Disaster recovery (DR) has been the focus of the tech world for decades. For all that time, it has been used to describe different and mostly contradictory things. For some people, disaster recovery means restoring data systems after something bad happens. To others, it means putting measures in place to keep things running until you can access your data center again after a disaster. In other times, DR means preparing an organization to handle something bad.
As you can see, there is one common idea encircling disaster recovery: something bad. That bad thing can range from natural disasters to disasters caused by human error. Therefore, businesses should always be prepared for more than just the obvious.
The preparation processes differ from business to business, and are also determined by the nature of the disaster. But, the recovery processes are almost always the same. The good thing is that some aspects of DR have become much easier than before. For example, in the era of cloud computing, businesses can use data that’s already in cloud storage.
When planning for disaster recovery, an organization should be able to differentiate between what constitutes a disaster and what’s simply an inconvenience. Generally, anything which disrupts a business’ day-to-day operations can be considered a disaster. For example, major power outage, hurricanes, earthquakes, snowstorms, and terrorism.
So what is disaster recovery? It is the process of resuming operations for any organization after a disaster. The process includes regaining access to data and the applications and communications which the business used to access using the data.
Disaster recovery at times may include finding alternative works locations, re-establishing communications, finding ways for your employees to return to work. Also, recovery can include providing the necessary infrastructure and logistics to assist the organization to resume normal operations. Disaster recovery is all about resuming normal operations, which means building or bringing access to new data center.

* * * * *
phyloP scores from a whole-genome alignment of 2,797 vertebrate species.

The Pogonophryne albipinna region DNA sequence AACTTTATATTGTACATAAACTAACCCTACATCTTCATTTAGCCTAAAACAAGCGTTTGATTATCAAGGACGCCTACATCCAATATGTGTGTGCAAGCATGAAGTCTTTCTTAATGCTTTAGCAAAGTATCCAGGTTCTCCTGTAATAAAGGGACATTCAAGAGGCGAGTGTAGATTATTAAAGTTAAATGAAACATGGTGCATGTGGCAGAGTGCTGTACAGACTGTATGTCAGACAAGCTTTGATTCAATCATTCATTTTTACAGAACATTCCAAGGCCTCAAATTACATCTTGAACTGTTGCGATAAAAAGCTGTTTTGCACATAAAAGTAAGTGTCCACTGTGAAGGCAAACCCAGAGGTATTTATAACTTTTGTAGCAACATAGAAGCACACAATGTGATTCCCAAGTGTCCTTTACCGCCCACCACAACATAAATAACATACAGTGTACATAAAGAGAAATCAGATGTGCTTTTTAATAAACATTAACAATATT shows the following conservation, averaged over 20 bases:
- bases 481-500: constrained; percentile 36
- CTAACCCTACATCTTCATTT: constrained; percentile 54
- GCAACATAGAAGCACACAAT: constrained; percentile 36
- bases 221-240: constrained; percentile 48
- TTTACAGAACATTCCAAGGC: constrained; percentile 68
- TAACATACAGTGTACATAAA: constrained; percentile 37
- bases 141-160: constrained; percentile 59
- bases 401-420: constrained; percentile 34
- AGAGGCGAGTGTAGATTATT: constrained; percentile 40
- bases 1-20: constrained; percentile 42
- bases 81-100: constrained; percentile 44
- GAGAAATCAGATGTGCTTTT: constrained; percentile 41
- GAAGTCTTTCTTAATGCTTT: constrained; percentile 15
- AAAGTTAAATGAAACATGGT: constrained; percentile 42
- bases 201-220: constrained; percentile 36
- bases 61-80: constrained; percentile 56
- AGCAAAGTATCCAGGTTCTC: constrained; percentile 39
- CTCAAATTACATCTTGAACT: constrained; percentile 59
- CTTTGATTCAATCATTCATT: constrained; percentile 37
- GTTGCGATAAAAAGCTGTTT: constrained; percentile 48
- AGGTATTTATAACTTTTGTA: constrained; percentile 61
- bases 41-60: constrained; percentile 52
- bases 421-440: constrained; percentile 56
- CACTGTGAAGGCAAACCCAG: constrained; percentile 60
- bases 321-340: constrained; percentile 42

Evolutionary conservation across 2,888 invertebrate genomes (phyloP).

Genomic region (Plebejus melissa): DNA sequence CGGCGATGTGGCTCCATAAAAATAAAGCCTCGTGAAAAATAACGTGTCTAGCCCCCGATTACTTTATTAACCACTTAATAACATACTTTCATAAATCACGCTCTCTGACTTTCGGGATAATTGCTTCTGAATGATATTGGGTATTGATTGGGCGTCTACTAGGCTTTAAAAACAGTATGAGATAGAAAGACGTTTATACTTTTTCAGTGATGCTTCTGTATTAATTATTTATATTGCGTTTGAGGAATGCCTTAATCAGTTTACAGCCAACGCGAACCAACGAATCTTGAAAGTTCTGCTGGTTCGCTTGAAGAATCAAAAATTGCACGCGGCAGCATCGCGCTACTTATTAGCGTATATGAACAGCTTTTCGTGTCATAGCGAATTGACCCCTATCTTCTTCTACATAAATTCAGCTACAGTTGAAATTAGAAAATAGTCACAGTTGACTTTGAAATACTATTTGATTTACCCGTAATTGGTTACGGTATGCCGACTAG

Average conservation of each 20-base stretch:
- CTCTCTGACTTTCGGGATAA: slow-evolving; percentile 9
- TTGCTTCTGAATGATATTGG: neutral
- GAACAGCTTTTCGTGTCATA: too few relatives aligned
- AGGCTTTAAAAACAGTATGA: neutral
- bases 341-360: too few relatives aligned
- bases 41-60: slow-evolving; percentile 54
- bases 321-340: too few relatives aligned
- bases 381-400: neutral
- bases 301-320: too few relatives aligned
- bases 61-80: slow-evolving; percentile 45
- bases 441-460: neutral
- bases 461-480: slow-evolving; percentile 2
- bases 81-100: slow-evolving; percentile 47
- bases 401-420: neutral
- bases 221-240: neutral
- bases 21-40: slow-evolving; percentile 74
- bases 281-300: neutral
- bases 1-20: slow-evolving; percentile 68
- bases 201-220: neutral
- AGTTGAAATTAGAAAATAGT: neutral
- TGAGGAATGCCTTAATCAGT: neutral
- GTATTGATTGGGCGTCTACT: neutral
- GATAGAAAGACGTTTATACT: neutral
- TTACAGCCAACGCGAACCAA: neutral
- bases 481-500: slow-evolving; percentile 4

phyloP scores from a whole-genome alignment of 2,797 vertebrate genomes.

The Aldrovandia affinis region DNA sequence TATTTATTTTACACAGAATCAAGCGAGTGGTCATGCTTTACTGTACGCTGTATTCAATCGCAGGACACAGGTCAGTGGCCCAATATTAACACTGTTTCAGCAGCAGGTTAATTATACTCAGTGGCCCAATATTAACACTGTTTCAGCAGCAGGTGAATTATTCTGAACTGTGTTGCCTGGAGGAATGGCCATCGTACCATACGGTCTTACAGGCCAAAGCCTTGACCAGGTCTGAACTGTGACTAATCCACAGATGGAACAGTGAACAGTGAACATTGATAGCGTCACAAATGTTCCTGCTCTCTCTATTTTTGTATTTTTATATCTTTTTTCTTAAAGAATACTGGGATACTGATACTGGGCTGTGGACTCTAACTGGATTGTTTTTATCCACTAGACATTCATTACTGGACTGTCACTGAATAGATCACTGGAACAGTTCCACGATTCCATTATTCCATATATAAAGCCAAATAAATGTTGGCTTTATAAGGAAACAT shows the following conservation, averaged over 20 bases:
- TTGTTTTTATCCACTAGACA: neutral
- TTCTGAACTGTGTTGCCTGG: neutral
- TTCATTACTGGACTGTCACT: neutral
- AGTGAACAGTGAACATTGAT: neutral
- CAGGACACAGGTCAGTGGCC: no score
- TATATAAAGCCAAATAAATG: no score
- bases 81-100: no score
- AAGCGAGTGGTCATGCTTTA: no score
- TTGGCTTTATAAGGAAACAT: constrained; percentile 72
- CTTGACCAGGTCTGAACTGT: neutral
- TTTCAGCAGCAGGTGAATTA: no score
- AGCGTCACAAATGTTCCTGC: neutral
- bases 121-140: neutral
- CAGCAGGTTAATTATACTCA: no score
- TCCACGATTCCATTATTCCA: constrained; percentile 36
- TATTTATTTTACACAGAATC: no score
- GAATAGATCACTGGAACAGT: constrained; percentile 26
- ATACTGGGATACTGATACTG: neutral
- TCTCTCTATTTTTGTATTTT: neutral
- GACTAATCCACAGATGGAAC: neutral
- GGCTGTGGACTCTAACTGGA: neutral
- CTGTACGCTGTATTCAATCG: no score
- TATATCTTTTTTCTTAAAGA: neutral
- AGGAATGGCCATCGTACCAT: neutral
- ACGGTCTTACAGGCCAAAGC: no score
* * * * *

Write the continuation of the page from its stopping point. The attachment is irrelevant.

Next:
A good DR begins with proper planning. When a disaster strikes, you will have limited or no time to think about your response. Therefore, businesses should plan for their response early in advance, and the response should reflect the nature and the scope of the disaster. Besides, the organization should customize the plan to meet its specific needs.
It’s impossible to predict the nature or the extent of any disaster, so, organizations should have several plans in place. These plans should be functional and reflect the range of bad possibilities. That is, from losing access to your facility to losing the entire facility.
Therefore, businesses should design their disaster recovery plans around foreseeable events. That they should factor in possible natural disasters surrounding them. However, the plan should in include several key components regardless of how and where the business focuses the plan. These components should include recovery of the facility, depending on the disaster.
For example, restoration of power and communications are even reconstruction. Businesses should assume they need a facility to stay in operation, like temporary offices, where the business can be able to conduct the rest of the recovery processes.
Organizations also need to have a communications recovery plan. The organizations will be required to move data and voice communication to a new location, while they are not operating from the primary facility. This means possibly switching to a different facility with backup data and systems or allowing employees to work from their homes.
Employees are also a critical component of any disaster recovery plan. So, organizations should plan for scenarios where their staff may be unable to travel to the work location. In addition, organizations should also plan for the possibility of losing their staff after some types of disasters.